In McDermott’s study, 64 Tsimané people, 50 urban Bolivians and 48 people from the US listened to a series of harmonies and rated how pleasant they were. All groups were able to distinguish dissonance from consonance. However, while the US listeners — and to a lesser extent, the urban Bolivian listeners – significantly preferred consonant chords to dissonant chords, the Tsimané people found consonance and dissonance equally pleasant.
“This study suggests that preferences for consonance over dissonance depend on exposure to Western musical culture, and that the preference is not innate,” McDermott concluded.
However, Daniel Bowling, a neuroscientist at Duke University, isn’t convinced that our aversion to dissonance is purely cultural. “The claim that the human perception of tonal beauty is free from biological constraint on the basis of a lack of full blown Western consonance preferences in one Amazonian tribe is misleading,” he says. He argues that nature and culture act together, and suggests we are born with a weak preference for consonance that is strengthened by exposure to consonant music.
So while Western culture probably taught you to grimace at dissonance, nature might have made you amenable to its suggestions.
But what can cross-cultural studies tell us about the emotional associations of other musical features?
The minor fall and the major lift
The happiness or sadness of a composition is largely determined by whether it’s played in a major or a minor key. As hundreds of YouTube videos demonstrate, playing a piece of music originally written in a major key in a minor key can turn it from joyous to morose. Happy Birthday in C minor wouldn’t be out of place at a funeral procession.
This time, evidence from cross-cultural studies favours the idea that our emotional reactions are innate. Thomas Fritz and colleagues at the Max Planck Institute for Human Cognitive and Brain Sciences played excerpts of Western music to both Germans and individuals belonging to the Mafa. The Mafa are an ethnic group in Cameroon that, like the Tsimané, hadn’t heard Western music before. The researchers asked the listeners to identify the music as happy, sad or fearful. Germans and the Mafa both tended to label major key music as happy and minor key music as sad or fearful, although the association was stronger in the Germans.
So why did the Mafa agree with the Germans? Daniel Bowling and colleagues suspected that the ways we express emotion in music might mimic the ways we express emotion in speech. To test this idea, they compared the frequency patterns of excited and subdued speech to the frequency patterns of minor and major musical intervals. Sure enough, patterns similar to those found in major intervals were more common in excited speech than subdued speech, and patterns similar to those found in minor intervals were more common in subdued speech than excited speech. Major key music might sound cheerful because it reminds us of a happy person talking, while minor key music might sound more like someone who is feeling down.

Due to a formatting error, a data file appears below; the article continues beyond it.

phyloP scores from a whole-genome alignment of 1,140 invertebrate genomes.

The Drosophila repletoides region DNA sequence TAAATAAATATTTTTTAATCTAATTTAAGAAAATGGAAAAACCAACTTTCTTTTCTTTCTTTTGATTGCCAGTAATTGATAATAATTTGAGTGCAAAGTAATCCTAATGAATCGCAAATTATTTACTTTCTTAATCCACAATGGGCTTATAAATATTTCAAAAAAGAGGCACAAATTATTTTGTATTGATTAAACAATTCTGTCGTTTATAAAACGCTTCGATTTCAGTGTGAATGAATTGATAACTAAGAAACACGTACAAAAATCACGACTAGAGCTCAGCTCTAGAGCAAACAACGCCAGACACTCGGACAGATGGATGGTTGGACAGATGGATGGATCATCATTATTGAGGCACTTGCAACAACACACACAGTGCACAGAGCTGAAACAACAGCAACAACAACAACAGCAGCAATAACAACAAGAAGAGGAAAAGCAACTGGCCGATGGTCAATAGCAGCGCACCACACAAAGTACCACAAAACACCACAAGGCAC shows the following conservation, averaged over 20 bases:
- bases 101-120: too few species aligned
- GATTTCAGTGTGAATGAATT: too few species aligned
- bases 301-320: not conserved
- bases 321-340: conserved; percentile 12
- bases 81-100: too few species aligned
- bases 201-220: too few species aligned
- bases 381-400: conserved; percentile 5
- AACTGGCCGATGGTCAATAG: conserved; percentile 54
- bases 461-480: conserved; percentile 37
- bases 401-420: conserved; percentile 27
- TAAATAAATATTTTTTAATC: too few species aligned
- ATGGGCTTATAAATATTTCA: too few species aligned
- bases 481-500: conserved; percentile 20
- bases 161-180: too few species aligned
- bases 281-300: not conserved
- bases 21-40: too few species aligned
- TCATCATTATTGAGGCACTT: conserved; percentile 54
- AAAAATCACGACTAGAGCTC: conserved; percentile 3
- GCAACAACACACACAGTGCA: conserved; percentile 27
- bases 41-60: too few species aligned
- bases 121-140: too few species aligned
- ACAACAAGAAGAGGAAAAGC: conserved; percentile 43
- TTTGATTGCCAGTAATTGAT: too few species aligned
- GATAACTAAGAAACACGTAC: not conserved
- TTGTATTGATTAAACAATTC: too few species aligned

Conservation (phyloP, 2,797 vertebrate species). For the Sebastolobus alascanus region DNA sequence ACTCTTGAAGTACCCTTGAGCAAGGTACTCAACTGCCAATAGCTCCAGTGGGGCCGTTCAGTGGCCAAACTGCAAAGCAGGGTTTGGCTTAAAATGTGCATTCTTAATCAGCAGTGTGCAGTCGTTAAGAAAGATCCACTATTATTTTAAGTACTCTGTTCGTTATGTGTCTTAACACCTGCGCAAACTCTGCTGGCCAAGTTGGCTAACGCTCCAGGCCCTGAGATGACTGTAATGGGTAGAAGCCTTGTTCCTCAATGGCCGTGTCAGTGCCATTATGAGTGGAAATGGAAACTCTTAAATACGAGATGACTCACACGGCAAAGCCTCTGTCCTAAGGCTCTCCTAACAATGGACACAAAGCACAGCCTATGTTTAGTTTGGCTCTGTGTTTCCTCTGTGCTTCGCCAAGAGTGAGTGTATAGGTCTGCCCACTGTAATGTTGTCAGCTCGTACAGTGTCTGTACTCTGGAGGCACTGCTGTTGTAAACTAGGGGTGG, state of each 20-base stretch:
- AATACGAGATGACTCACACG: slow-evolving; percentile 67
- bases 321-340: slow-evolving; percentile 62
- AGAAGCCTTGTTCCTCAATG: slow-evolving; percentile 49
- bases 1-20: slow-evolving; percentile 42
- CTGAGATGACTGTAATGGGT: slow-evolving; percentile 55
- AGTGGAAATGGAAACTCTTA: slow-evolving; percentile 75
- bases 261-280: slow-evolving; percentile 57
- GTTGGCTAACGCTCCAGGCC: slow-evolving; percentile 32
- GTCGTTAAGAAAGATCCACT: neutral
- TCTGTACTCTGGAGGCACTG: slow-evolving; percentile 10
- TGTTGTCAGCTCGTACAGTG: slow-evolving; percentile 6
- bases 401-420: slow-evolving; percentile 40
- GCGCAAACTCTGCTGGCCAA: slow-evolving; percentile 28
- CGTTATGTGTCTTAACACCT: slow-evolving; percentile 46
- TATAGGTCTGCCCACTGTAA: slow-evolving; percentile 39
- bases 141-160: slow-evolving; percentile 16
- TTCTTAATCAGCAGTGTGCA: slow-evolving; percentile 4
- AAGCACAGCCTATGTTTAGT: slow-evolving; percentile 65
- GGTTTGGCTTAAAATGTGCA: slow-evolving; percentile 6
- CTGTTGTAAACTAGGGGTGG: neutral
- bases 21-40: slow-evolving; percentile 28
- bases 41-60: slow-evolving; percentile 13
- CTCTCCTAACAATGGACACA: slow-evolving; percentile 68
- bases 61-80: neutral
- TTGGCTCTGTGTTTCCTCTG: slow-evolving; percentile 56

Bowling found the same patterns in the speech of English and Mandarin Chinese speakers, implying that the association has biological roots.
However, not all cultures associate minor key music with sadness. Cheerful Slavic music, for example, is often written in a minor key. Not all Western songs in minor keys are sad, either — how about Lady Gaga’s Just Dance? And though we may quibble about its exact meaning, I think we can all agree that Radiohead’s major key hit No Surprises isn’t particularly cheery.
If we really are predisposed to associate music in minor keys with sadness and music in major keys with happiness, perhaps — as Bowling suggested was the case with dissonance — this connection has to be reinforced by culture.
A universal language
So was Longfellow right when he called music a “universal language”? Partially. At the moment, the evidence suggests that musical emotions are based in both culture and nature. However, we still can’t be sure whether one is more important than the other, or how their relative importance varies depending on the emotions we’re trying to recognise.
But we can say one thing. Although the exact means of expression may vary, we still have yet to discover a culture — past or present — that hasn’t used music to convey emotion. Even if musical emotions aren’t universal, music is universally emotional.